Submitted by Tyler Durden
Bloomberg's William Cohan released a provocative piece last night, headlined by the even more provocative "UBS Libor Manipulation Deserves the Death Penalty." We can only assume that Cohan is being metaphorical - after all, despite the rare occasional recent criminal charge no one has still gone to prison for the biggest coordinated manipulation of a benchmark fixed income market for years: something previously relegated to the fringes of crackpot conspiracy theories - after all, so many people were in on it, how can they possibly all keep their mouths shut - you know, the usual excuse against massive conspiracy theories, at least until they become conspiracy fact. Yet one wonders: will current and future ongoing market manipulations ever cease when there is no real deterrent: after all spending a few years in jail is certainly worth a few million in ill-gotten proceeds, even assuming the termination of a career in finance. Is Cohan being rhetorical? Or has the time for some true vigilante justice finally come? Because in a world increasingly best portrayed by the 2009 movie "The International" where one has to "go outside" a captured legal system to get real justice, is vigilantism eventually coming to every town near you, once the money illusion ends? And a bigger question - is this the main preemptive reason for the gun control push seen so vividly in recent days and months?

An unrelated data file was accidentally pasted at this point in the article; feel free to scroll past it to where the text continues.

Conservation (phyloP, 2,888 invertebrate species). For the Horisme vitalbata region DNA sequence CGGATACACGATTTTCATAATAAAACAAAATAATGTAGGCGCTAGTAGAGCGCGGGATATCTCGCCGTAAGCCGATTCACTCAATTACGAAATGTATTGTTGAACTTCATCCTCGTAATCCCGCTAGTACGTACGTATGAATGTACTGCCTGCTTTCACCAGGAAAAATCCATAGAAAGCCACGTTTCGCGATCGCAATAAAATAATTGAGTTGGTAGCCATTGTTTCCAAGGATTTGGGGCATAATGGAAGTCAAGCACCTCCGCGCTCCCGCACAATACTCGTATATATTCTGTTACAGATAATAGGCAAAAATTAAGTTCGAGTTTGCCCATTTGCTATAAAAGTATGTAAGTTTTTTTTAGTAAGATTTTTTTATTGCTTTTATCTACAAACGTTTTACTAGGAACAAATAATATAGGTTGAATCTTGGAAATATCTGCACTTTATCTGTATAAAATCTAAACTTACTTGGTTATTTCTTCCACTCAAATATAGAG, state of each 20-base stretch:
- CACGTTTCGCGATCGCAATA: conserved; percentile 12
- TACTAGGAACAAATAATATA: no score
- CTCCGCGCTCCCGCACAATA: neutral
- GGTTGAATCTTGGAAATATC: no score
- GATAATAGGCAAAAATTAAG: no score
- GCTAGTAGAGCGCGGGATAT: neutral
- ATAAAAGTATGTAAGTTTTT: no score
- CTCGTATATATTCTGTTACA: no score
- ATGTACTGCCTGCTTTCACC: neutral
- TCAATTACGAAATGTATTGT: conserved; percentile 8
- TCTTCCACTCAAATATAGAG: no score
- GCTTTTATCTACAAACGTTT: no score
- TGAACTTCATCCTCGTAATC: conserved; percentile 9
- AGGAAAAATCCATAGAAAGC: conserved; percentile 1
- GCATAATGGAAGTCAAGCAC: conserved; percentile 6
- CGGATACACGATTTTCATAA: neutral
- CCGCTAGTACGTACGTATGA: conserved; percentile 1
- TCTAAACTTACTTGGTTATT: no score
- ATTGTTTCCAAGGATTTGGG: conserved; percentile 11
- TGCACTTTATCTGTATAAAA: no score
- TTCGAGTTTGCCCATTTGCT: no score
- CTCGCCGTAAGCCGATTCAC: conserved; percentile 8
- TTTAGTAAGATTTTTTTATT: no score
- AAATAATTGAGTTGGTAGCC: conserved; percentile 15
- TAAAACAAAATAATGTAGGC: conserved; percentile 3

There is no point in mincing words: UBS AG (UBSN), the Swiss global bank, has been disgracing the banking profession for years and needs to be shut down.
... On Dec. 19, the bank paid $1.5 billion to global regulators -- including $700 million paid to the CFTC, the largest fine in the agency’s history -- to settle claims that for six years, the company’s traders and managers, specifically at its Japanese securities subsidiary, manipulated the London interbank offered rate and other borrowing standards.
If I were to be handling the LIBOR scandal, the first door I would kick open would be at Buckingham palace. After this, I would cruise over to the Coutts Branch of the Bank of Scotland and go over the past 25 years of the queen lizard/Bush41 joint account of extortion and drug import business. After this material was realized for what it represented, and the lights went dim in London for a few seconds, I would do a little holiday and have some clam chowder in Severn, ending the day at Somerset for a well deserved rest.
Ordinarily I'm totally opposed to the death penalty. However, such crimes as this (the Libor scandal) cause great suffering to billions of people, and are crimes against humanity. For crimes against humanity, perhaps a death penalty could be justified. Those who deceive to cause wars for profit have committed such crimes. Those who destroy entire economies for their personal profit have committed such crimes. Still, I'm opposed to the death penalty; but life in prison is quite appropriate for these offences!